There will always be a sentimental place in our hearts for the typical Thanksgiving dinner: the mashed potatoes, the tart cranberries, the juicy gravy, the creamy pumpkin pie and, of course, the perfect turkey as the star of the feast. Yet some of these traditional turkey day staples are time-consuming and labor-intensive. And let’s face it: Some of us are just not that great at cooking.
Turkey, mashed potatoes, gravy and yams can all easily come out under-seasoned and dry if you aren’t trained in the culinary arts. There are ways to revitalize Thanksgiving dinner while still giving a nod to the tried-and-true favorites.
The turkey is obviously the most high-profile dish on the table; therefore, whoever is responsible for continually checking and basting the beast will be the most stressed-out one in the room. Spending a lot of money on a turkey, waking up at 5 a.m. to begin preparation just to have your aunt criticize you for it some nine odd hours later and having bland turkey occupying half of the refrigerator space for weeks after just isn’t going to work for some of us. There are businesses that will prepare the central focus of your meal, and it doesn’t have to be turkey. Prime rib, honey baked ham and vegetarian options are offered at several businesses for scheduled pickup.
American holiday with international twists
Rather than celebrating this very American and often mistaught holiday, we have the option to take a more progressive approach and put international twists on Thanksgiving favorites to show our support for inclusion, tolerance and social justice. You don’t necessarily have to have a personal connection to the country you are drawing culinary inspiration from, but take this as an opportunity to learn, critically research and try something new and different!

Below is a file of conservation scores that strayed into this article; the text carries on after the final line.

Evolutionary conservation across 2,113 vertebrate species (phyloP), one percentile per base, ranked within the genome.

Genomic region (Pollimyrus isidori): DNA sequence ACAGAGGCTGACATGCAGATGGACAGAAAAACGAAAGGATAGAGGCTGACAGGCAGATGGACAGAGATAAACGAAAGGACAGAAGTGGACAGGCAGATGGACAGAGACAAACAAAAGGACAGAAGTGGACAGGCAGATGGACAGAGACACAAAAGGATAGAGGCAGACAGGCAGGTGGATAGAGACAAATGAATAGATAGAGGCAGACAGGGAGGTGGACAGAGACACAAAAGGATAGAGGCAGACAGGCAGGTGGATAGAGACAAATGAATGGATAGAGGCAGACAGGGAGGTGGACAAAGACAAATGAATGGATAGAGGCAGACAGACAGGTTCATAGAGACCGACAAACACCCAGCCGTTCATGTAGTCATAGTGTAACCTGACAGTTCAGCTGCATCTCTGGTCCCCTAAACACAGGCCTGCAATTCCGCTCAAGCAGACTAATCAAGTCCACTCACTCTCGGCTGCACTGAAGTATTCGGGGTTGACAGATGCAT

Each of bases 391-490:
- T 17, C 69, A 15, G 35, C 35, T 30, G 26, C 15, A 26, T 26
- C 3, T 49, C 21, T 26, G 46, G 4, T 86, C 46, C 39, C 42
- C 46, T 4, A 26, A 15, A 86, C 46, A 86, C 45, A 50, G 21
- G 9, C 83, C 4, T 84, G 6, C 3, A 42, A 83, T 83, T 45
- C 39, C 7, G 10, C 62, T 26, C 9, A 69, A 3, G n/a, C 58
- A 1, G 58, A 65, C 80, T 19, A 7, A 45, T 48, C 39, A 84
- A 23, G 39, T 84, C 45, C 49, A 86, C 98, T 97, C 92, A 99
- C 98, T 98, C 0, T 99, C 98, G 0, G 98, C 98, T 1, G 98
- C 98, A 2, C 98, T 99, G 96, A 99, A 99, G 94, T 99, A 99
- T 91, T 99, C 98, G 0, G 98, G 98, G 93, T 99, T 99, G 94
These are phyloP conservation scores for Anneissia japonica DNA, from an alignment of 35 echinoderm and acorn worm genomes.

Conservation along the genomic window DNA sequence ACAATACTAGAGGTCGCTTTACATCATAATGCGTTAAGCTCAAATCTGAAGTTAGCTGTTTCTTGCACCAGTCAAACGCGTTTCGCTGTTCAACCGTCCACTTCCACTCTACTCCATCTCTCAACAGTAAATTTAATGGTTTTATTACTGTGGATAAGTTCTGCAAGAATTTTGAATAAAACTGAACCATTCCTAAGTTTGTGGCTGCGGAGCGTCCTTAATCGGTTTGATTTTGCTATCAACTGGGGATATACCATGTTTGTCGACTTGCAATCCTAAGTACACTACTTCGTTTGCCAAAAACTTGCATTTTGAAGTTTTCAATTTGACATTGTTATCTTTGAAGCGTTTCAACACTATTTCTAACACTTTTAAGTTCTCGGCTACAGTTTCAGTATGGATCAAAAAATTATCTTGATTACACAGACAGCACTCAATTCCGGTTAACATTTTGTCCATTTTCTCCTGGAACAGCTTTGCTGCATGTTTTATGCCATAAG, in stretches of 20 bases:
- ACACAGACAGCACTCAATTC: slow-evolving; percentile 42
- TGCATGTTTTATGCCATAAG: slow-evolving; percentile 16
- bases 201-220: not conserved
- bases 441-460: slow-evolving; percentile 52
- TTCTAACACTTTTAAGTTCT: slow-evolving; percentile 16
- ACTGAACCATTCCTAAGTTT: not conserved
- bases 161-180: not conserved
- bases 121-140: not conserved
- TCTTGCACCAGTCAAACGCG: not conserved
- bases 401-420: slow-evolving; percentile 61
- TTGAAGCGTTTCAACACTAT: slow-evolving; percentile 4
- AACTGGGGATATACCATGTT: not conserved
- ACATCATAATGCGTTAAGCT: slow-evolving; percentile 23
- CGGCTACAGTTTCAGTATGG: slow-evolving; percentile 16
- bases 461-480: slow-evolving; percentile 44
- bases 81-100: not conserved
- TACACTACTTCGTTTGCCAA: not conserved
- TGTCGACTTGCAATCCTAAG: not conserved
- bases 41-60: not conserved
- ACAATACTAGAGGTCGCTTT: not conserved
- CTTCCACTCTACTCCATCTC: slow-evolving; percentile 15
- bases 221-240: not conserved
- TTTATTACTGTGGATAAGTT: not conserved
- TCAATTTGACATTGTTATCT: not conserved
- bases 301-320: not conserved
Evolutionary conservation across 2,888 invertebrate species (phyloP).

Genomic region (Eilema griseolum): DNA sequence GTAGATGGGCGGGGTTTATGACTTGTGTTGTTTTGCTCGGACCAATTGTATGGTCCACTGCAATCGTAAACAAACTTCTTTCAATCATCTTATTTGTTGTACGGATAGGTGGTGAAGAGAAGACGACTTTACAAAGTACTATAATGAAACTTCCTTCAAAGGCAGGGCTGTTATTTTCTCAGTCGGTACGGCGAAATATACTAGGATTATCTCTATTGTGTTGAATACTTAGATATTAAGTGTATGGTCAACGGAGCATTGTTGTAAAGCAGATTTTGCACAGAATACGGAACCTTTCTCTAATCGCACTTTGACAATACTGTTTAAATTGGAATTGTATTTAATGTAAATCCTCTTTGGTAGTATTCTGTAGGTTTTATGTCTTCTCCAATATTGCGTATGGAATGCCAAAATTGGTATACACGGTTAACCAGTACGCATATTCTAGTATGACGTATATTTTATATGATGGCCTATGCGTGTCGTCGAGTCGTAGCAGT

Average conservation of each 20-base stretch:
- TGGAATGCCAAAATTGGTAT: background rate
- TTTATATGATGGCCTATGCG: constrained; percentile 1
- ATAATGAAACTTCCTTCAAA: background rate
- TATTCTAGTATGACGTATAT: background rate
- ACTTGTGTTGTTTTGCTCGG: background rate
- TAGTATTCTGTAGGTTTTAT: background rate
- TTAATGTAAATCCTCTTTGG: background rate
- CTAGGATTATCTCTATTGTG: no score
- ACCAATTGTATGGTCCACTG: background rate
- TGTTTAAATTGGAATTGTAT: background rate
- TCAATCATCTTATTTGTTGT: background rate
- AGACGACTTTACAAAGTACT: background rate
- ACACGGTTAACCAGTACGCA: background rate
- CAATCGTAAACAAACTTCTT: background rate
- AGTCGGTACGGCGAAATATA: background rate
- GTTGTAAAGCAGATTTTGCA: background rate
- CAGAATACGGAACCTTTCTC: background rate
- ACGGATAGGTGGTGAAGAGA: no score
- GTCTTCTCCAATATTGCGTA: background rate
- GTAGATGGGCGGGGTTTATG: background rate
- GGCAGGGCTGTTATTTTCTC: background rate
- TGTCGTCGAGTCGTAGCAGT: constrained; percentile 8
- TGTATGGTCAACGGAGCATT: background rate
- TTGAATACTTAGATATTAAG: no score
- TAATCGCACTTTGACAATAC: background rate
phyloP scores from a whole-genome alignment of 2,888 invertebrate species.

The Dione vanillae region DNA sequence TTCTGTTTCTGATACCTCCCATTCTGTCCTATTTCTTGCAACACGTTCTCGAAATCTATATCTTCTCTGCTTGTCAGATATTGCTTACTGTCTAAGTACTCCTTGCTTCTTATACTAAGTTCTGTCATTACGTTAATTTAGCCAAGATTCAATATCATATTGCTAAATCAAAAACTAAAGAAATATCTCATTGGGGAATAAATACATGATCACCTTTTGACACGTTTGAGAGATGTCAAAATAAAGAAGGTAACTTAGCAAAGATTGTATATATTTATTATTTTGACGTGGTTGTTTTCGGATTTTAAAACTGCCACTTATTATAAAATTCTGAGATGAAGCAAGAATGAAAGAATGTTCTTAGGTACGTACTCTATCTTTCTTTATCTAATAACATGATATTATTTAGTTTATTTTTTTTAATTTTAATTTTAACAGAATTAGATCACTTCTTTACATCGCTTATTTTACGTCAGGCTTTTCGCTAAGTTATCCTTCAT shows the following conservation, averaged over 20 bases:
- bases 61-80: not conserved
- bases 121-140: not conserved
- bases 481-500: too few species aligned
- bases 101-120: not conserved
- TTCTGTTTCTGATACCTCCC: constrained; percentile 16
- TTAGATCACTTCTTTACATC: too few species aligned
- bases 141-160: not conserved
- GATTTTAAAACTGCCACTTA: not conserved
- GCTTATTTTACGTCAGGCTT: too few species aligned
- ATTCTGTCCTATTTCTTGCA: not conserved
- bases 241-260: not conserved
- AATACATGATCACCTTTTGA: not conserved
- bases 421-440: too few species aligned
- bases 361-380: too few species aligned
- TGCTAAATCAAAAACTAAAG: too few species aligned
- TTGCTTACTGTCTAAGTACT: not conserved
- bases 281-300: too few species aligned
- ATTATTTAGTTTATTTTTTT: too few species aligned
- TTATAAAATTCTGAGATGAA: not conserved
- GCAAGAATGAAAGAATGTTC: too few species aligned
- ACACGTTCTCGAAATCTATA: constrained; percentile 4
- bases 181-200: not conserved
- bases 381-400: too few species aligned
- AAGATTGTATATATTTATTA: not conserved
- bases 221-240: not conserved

Forget the boring dinner rolls, Armenian Za’atar bread can be spiced with pumpkin seeds, thyme and oregano to blend perfectly with classic Thanksgiving flavor profiles. Travel to Zimbabwe for your starch side dish and swap out mashed potatoes for Nhopi, a mash of butternut squash and peanut butter. To finish off your trip around the world, perhaps bring your guests to the Mediterranean with baklava — the sweet and nutty flavors of this multilayered treat share similar tastes with the traditional pumpkin pie.
We at the Clog strongly suggest and encourage that you research the culturally rich and diverse additions you may want to make to your Thanksgiving meal and consider why you want to make them in the first place. Take this time to reflect on the meal and gratitude you may have for other places in the world and their cultures.
Have a potluck – but don’t let anybody reveal what they are bringing!
This idea has the potential to be disastrous — and the potential to be amazing. Nobody is allowed to coordinate with each other about who brings what, yet everyone is responsible for bringing a nontraditional dish to the table. Yes, this could easily result in a cacophony of dishes that disagree with one another or lead to a table only consisting of a variety of green beans. However, since many people will be having a Zoom Thanksgiving this year, that may not matter. While you may not be tasting the dish, sharing food is a way to celebrate culture, reminisce about childhood favorites and honor hometown traditions with the people you love. The risk of bringing something funky to the table (virtually or with a small-pod gathering) is big, but it could be worth it.
We at the Clog want to wish you a happy and safe break over these next few days. Remember to rest, take care of yourself and above all, cherish your blessings! Be humble and grateful.
Contact Morgan Saltz at [email protected].